The Paßstücke arrive relatively soon after, with West first creating them in the mid-70s as props for him and his friends. Seldom appreciated as “art” until the 80s, here, a number are presented on plinths, no longer able to be handled – a regrettable byproduct of both his market value and their papery fragility. But even ensconced on plinths, they make for an unruly bunch, with rough, flaking surfaces and odd, ungainly forms. Each hovers somewhere between function and the impractical – West often incorporated tools into them, alluding to use through a handle, spout or brush head. And their relationship as prostheses for the body is not straightforward either. For a start, they are stiff and cannot easily be worn. In fact, they are altogether unwieldy. Once you pick one up, you appear ridiculous. Rest assured, that’s the point.


From these assemblages, the show moves through to a series of colourful papier-mache sculpture that West began to produce in the mid-80s, using cheap, lo-fi materials such as paper, cardboard, telephone directories and foil. Part of a broader enquiry into what constitutes “legitimate sculpture” (also his name for his own works that were too big to handle), they teeter, lean and skulk at awkward angles, often referencing one or more avant-garde artistic traditions, which West mulched together for his own ends. There is a wall-mounted work covered in gold-leaf (Idiosyngramm, 1985) that nods to Byzantine art and the Viennese jugendstil. Giacometti is present in the thick, encrusted surfaces. West borrows from Joseph Beuys and Constantin Brâncuși, and plays freely with the conventions of actionism, arte povera and abstract expressionism, the baggage of the contemporary sculptor, shouldered with an almost insouciant ease.


The arc of the show leads on to public sculpture via furniture and “‘environments”, where he assembled furniture and artwork by himself and others. Some objects, such as his oversized Pepto-Bismol pink Cool Books (a play on the Italian buca del culo, or “arsehole”), conflate the sculpture/furniture categories, and visitors sprawl luxuriantly, selecting books from a handful of nearby cases (which double up as plinths for smaller sculptures – another of West’s ideas). For West, idleness and lounging were all part of the creative experience: “[Art] can be combined with the concept of ‘source of inspiration’ (Muse) and the concept of leisure (Muße), in the sense of ‘idleness’ (Müssiggang), and vice versa.”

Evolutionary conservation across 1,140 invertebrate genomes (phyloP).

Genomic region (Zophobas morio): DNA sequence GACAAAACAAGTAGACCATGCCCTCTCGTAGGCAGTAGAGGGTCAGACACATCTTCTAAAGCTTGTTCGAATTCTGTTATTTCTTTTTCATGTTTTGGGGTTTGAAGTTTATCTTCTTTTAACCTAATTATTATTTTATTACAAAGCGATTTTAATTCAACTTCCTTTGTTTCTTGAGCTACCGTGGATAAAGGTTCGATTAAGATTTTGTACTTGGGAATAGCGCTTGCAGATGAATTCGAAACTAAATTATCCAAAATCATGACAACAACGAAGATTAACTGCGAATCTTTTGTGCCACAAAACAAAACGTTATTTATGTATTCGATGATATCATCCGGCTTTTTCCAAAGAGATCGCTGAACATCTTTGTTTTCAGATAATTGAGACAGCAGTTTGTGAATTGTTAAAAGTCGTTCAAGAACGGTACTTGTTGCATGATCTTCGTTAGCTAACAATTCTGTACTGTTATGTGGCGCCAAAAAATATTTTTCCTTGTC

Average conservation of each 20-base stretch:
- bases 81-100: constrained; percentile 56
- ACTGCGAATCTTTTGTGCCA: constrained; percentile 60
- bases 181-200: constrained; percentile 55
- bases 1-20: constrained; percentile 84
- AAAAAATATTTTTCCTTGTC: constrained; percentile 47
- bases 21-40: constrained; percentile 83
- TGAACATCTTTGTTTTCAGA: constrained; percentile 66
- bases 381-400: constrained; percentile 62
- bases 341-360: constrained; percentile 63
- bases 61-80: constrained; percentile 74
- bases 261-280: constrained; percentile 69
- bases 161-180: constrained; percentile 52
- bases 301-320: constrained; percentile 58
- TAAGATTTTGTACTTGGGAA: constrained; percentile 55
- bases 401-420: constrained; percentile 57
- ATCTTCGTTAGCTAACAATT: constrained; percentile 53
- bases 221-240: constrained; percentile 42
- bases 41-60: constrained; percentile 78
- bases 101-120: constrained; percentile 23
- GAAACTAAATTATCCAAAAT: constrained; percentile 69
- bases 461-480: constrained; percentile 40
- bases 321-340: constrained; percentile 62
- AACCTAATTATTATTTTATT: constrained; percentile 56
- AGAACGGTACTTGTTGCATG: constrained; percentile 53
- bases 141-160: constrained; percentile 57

His brightly hued, bulbous sculptures for the outdoors, usually made from lacquered aluminium, constitute his riposte to the grand register of public sculpture. Hot-pink phalluses, lime-green squiggles and fluorescent sausages have materialised in public gardens and squares around the world, represented within the show via a charming collection of his hand-made maquettes. Presented in Perspex boxes along with cut-out photographs of friends for scale, the relationship between the body and these abstract forms remains fundamental, even at scale. There are also numerous places to sit and chat: outside the show are a group of his divans, draped in Persian rugs, on which you are invited to relax.


Marshalling an artist as multifarious and prolific as West is something of a Sisyphean challenge, and the exhibition is careful not to become overly vigilant, alluding to the vast philosophical hinterland that fuelled his ideas with the lightest of touches. As you navigate the show, you might slip up and lose your footing. What is this title about? Can we sit on these chairs? What about this giant pink doughnut? Should I have read more Wittgenstein? The world of Franz West leaves you feeling slightly scrambled, if wholly absorbed. Take a seat, relax, and let it percolate. That’s surely the way West would have wanted it to be.